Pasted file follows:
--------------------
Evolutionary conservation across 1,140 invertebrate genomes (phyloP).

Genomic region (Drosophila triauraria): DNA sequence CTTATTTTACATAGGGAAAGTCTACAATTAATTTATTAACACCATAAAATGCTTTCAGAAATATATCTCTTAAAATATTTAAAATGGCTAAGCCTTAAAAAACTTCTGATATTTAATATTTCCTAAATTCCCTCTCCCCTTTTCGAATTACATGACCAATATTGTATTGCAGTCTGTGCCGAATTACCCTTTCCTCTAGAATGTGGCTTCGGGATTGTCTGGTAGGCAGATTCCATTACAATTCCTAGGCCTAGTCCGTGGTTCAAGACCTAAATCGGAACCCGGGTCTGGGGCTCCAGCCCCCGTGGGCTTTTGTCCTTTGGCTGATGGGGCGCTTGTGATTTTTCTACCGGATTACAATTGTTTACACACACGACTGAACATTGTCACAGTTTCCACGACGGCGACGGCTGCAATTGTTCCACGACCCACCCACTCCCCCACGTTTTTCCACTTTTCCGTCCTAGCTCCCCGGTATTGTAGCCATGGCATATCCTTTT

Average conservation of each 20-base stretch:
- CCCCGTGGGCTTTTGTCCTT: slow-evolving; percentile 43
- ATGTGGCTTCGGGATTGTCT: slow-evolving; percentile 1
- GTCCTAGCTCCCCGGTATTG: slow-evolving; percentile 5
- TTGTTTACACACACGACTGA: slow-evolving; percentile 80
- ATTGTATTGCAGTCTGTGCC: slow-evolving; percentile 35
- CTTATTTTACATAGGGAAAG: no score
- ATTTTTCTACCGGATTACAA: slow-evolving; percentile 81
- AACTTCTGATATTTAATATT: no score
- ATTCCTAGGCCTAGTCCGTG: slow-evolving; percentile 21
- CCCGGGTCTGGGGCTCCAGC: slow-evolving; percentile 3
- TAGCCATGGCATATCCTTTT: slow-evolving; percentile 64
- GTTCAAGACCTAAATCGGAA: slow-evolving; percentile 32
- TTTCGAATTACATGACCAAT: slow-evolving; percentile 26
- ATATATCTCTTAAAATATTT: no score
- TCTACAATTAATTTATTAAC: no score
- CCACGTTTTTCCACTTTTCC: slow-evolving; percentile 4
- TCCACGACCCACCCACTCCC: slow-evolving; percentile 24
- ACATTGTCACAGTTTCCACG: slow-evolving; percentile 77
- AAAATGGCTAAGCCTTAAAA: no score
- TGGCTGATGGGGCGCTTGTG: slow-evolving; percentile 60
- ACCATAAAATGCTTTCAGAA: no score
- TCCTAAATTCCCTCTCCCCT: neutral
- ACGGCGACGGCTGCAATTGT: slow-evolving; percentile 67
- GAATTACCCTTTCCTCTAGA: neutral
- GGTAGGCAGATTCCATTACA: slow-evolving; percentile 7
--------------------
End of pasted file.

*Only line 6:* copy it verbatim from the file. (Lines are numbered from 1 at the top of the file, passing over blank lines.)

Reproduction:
- GTCCTAGCTCCCCGGTATTG: slow-evolving; percentile 5